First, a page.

According to Open Doors, a non-profit committed to helping the persecuted church, in just the last year, there have been:
- Over 340 million Christians living in places where they experience high levels of persecution and discrimination.
- 4,761 Christians killed for their faith.
- 4,488 churches and other Christian buildings attacked.
- 4,277 believers detained without trial, arrested, sentenced or imprisoned.
Reading these statistics should give you pause. It should also spring you into action, praying for our brother’s and sister’s in other countries living out their faith and experiencing persecution for it. Prayer should be your first reaction.
We are human. We often associate oppression with a lack of power and care. Thinking about the persecuted church might cause you to wonder and ask:
- Does God care?
- If He cares, does persecution mean God is not powerful enough to do something about it?
- Or is persecution a means of God’s punishment?
I am sure the Thessalonians were asking similar questions. After all, they were the one’s experiencing persecution. In an effort to encourage the Thessalonians and help future Christians who experience persecution, Paul reminds us of several truths.
(1) God’s love causes us to live for Christ
Paul is encouraged by the Thessalonians. He gives thanks for them as he prays to the Lord.
“We give thanks to God always for all of you, constantly mentioning you in our prayers, remembering before our God and Father your work of faith and labor of love and steadfastness of hope in our Lord Jesus Christ.” (1 Thess 1:2-3)
Paul is encouraged by their faithfulness. He sees them loving one another. As well as he is aware of their steadfastness even in the face of persecution.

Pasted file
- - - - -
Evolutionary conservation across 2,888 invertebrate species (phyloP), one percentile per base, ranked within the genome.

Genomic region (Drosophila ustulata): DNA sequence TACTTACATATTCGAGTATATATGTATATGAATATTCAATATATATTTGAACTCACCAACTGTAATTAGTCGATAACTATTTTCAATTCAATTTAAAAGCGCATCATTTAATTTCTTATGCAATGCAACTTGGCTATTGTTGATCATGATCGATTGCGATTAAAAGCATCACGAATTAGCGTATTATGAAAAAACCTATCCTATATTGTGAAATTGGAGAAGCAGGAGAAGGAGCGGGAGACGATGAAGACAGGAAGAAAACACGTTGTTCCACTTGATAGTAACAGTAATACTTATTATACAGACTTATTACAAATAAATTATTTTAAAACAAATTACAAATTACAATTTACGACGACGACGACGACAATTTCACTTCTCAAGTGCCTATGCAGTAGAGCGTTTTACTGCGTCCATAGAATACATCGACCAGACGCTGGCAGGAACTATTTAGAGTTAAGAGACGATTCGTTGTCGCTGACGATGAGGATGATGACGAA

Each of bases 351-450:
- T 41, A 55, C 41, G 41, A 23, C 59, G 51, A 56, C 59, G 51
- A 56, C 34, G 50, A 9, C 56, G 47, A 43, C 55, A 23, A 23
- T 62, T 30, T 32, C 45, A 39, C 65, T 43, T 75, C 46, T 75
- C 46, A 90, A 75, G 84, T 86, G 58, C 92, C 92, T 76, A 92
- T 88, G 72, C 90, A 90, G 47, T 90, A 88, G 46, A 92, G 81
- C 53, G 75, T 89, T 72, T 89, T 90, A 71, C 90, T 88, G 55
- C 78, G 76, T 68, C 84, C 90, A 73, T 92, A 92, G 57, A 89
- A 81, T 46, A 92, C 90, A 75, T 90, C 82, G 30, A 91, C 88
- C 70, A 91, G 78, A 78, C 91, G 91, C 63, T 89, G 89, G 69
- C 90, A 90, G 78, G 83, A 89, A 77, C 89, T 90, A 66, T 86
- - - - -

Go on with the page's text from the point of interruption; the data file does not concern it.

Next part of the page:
Faithful Christians live for Christ no matter the circumstances they find themselves in. It might be dealing with a difficult brother or sister in Christ. It might be caring for others by sacrificing time, resources, and emotional capacity. It might be the choice between freedom and imprisonment. Faithful Christians seek to live for Christ in every situation in which they find themselves.
Christians are able to live faithful lives because God’s love permeates their lives. Paul thanks God for the Thessalonians. Specifically, he thanks God for the life they live. He thanks God because it is God who causes them to live for Christ.
(2) God’s election evidences His love
Paul assures the Thessalonians of God’s love starting in verse 4 when he writes:
“For we know, brothers loved by God, that he has chosen you, because our gospel came to you not only in word, but also in power and in the Holy Spirit and with full conviction” (1 Thess 1:4-5a)
God’s love is evident by His choice of them. God elected, He chose the Thessalonians because He loved them. God’s choice is irrespective of their actions. It is not based on anything they did or did not do. God chooses us simple because He wants to. There is no other reason.
How do we know we are chosen. Paul tells us we know because the gospel affects our life.
- The good news of Jesus comes “in power” and changes us, raising dead men to life.
- The “Holy Spirit” sanctifies us, causing us to put away sin and walk in the freedom of Christ.
- We are convicted, we repent, and we believe in Jesus “in full conviction” even in the face of persecution.
These are not the actions of quasi follower of Jesus. We don’t naturally change our entire way of life and remain steadfast even when persecuted. Man naturally moves away from pain not towards it. What has happened to us and the life we now live is evident of God’s gracious and loving election, which provides assurance that God has not abandoned us.
(3) God’s love led to Jesus’ affliction
“And you became imitators of us and of the Lord, for you received the word in much affliction, with the joy of the Holy Spirit, so that you became an example to all the believers in Macedonia and in Achaia.” (1 Th 1:6–7)
Jesus was afflicted. His suffering didn’t occur because He was powerless. Instead it occurred according to plan. God’s electing love is lavished upon us because Jesus suffered. Jesus’ suffering made a way for us to become a part of God’s family. Believing in Jesus connects us to His death, burial, and resurrection, so that His death becomes our death and His new life becomes our new life.
Affliction and persecution doesn’t mean God is not in control. It doesn’t mean God doesn’t love us. It’s not His punishment for our sin. It is the opposite. In God’s upside down kingdom, affliction and persecution are markers of strength, a plan, and His eternal pursuit of His elect.